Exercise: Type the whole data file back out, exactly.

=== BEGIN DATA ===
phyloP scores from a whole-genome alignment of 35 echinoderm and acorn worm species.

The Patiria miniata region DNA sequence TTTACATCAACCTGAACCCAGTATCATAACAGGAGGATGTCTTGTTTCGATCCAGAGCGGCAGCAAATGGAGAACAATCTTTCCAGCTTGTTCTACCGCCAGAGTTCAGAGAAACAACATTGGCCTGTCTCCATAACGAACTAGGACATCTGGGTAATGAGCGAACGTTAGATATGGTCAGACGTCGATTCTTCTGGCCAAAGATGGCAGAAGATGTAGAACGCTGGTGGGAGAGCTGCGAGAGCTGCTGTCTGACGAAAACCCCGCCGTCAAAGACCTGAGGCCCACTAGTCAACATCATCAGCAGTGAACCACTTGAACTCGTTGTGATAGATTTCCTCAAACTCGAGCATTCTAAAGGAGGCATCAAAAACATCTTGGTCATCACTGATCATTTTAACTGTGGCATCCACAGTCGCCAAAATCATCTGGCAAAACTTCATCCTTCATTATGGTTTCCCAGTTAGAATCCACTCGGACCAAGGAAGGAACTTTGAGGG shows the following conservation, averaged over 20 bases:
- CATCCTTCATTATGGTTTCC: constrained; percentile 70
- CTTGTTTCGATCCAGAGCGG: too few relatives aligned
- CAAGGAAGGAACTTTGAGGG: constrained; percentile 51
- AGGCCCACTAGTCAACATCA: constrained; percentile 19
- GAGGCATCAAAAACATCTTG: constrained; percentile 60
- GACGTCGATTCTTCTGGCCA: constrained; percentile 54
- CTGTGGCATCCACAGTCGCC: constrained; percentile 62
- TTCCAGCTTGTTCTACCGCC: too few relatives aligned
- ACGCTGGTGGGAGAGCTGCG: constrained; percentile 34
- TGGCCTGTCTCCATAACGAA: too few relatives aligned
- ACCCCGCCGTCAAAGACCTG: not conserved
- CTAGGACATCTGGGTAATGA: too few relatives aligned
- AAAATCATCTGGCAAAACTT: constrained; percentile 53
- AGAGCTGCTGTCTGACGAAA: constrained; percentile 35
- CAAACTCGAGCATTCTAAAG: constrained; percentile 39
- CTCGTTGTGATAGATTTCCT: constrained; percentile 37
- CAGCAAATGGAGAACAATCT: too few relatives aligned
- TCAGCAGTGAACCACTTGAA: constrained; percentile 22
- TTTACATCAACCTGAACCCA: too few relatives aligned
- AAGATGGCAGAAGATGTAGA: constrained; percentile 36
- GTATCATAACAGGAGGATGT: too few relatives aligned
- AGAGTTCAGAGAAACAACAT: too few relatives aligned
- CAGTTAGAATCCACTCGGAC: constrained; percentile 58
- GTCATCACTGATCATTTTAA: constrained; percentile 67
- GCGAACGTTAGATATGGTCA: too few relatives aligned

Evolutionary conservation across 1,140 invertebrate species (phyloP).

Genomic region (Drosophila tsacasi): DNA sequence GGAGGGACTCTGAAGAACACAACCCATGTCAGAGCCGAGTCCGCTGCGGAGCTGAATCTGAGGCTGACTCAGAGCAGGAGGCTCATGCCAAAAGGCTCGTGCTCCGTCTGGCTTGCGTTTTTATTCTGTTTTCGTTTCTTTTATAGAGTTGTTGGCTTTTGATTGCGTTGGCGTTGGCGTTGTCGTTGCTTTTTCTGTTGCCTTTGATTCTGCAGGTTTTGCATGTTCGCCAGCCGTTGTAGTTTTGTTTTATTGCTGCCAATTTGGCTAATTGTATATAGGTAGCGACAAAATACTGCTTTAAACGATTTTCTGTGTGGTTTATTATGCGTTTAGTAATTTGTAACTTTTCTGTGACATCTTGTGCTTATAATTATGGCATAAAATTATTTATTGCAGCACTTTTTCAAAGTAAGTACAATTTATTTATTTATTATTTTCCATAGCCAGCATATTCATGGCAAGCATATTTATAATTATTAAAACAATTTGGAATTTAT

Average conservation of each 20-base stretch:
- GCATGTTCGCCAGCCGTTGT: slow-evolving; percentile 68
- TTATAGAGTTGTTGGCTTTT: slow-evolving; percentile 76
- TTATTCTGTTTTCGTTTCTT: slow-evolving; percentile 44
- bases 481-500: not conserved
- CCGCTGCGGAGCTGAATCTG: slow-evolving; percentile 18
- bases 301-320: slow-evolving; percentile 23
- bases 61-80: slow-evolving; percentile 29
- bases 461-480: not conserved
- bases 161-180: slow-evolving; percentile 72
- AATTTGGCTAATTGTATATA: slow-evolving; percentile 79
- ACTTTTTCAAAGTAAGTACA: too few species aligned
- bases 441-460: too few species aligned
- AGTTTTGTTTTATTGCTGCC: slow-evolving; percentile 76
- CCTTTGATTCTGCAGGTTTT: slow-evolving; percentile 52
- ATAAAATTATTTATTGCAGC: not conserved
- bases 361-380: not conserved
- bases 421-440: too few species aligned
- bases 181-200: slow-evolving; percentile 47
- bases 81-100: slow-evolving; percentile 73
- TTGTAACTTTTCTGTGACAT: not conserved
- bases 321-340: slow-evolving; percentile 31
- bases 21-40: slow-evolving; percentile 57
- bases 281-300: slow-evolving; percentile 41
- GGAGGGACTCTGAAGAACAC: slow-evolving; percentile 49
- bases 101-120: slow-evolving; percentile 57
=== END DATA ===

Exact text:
phyloP scores from a whole-genome alignment of 35 echinoderm and acorn worm species.

The Patiria miniata region DNA sequence TTTACATCAACCTGAACCCAGTATCATAACAGGAGGATGTCTTGTTTCGATCCAGAGCGGCAGCAAATGGAGAACAATCTTTCCAGCTTGTTCTACCGCCAGAGTTCAGAGAAACAACATTGGCCTGTCTCCATAACGAACTAGGACATCTGGGTAATGAGCGAACGTTAGATATGGTCAGACGTCGATTCTTCTGGCCAAAGATGGCAGAAGATGTAGAACGCTGGTGGGAGAGCTGCGAGAGCTGCTGTCTGACGAAAACCCCGCCGTCAAAGACCTGAGGCCCACTAGTCAACATCATCAGCAGTGAACCACTTGAACTCGTTGTGATAGATTTCCTCAAACTCGAGCATTCTAAAGGAGGCATCAAAAACATCTTGGTCATCACTGATCATTTTAACTGTGGCATCCACAGTCGCCAAAATCATCTGGCAAAACTTCATCCTTCATTATGGTTTCCCAGTTAGAATCCACTCGGACCAAGGAAGGAACTTTGAGGG shows the following conservation, averaged over 20 bases:
- CATCCTTCATTATGGTTTCC: constrained; percentile 70
- CTTGTTTCGATCCAGAGCGG: too few relatives aligned
- CAAGGAAGGAACTTTGAGGG: constrained; percentile 51
- AGGCCCACTAGTCAACATCA: constrained; percentile 19
- GAGGCATCAAAAACATCTTG: constrained; percentile 60
- GACGTCGATTCTTCTGGCCA: constrained; percentile 54
- CTGTGGCATCCACAGTCGCC: constrained; percentile 62
- TTCCAGCTTGTTCTACCGCC: too few relatives aligned
- ACGCTGGTGGGAGAGCTGCG: constrained; percentile 34
- TGGCCTGTCTCCATAACGAA: too few relatives aligned
- ACCCCGCCGTCAAAGACCTG: not conserved
- CTAGGACATCTGGGTAATGA: too few relatives aligned
- AAAATCATCTGGCAAAACTT: constrained; percentile 53
- AGAGCTGCTGTCTGACGAAA: constrained; percentile 35
- CAAACTCGAGCATTCTAAAG: constrained; percentile 39
- CTCGTTGTGATAGATTTCCT: constrained; percentile 37
- CAGCAAATGGAGAACAATCT: too few relatives aligned
- TCAGCAGTGAACCACTTGAA: constrained; percentile 22
- TTTACATCAACCTGAACCCA: too few relatives aligned
- AAGATGGCAGAAGATGTAGA: constrained; percentile 36
- GTATCATAACAGGAGGATGT: too few relatives aligned
- AGAGTTCAGAGAAACAACAT: too few relatives aligned
- CAGTTAGAATCCACTCGGAC: constrained; percentile 58
- GTCATCACTGATCATTTTAA: constrained; percentile 67
- GCGAACGTTAGATATGGTCA: too few relatives aligned

Evolutionary conservation across 1,140 invertebrate species (phyloP).

Genomic region (Drosophila tsacasi): DNA sequence GGAGGGACTCTGAAGAACACAACCCATGTCAGAGCCGAGTCCGCTGCGGAGCTGAATCTGAGGCTGACTCAGAGCAGGAGGCTCATGCCAAAAGGCTCGTGCTCCGTCTGGCTTGCGTTTTTATTCTGTTTTCGTTTCTTTTATAGAGTTGTTGGCTTTTGATTGCGTTGGCGTTGGCGTTGTCGTTGCTTTTTCTGTTGCCTTTGATTCTGCAGGTTTTGCATGTTCGCCAGCCGTTGTAGTTTTGTTTTATTGCTGCCAATTTGGCTAATTGTATATAGGTAGCGACAAAATACTGCTTTAAACGATTTTCTGTGTGGTTTATTATGCGTTTAGTAATTTGTAACTTTTCTGTGACATCTTGTGCTTATAATTATGGCATAAAATTATTTATTGCAGCACTTTTTCAAAGTAAGTACAATTTATTTATTTATTATTTTCCATAGCCAGCATATTCATGGCAAGCATATTTATAATTATTAAAACAATTTGGAATTTAT

Average conservation of each 20-base stretch:
- GCATGTTCGCCAGCCGTTGT: slow-evolving; percentile 68
- TTATAGAGTTGTTGGCTTTT: slow-evolving; percentile 76
- TTATTCTGTTTTCGTTTCTT: slow-evolving; percentile 44
- bases 481-500: not conserved
- CCGCTGCGGAGCTGAATCTG: slow-evolving; percentile 18
- bases 301-320: slow-evolving; percentile 23
- bases 61-80: slow-evolving; percentile 29
- bases 461-480: not conserved
- bases 161-180: slow-evolving; percentile 72
- AATTTGGCTAATTGTATATA: slow-evolving; percentile 79
- ACTTTTTCAAAGTAAGTACA: too few species aligned
- bases 441-460: too few species aligned
- AGTTTTGTTTTATTGCTGCC: slow-evolving; percentile 76
- CCTTTGATTCTGCAGGTTTT: slow-evolving; percentile 52
- ATAAAATTATTTATTGCAGC: not conserved
- bases 361-380: not conserved
- bases 421-440: too few species aligned
- bases 181-200: slow-evolving; percentile 47
- bases 81-100: slow-evolving; percentile 73
- TTGTAACTTTTCTGTGACAT: not conserved
- bases 321-340: slow-evolving; percentile 31
- bases 21-40: slow-evolving; percentile 57
- bases 281-300: slow-evolving; percentile 41
- GGAGGGACTCTGAAGAACAC: slow-evolving; percentile 49
- bases 101-120: slow-evolving; percentile 57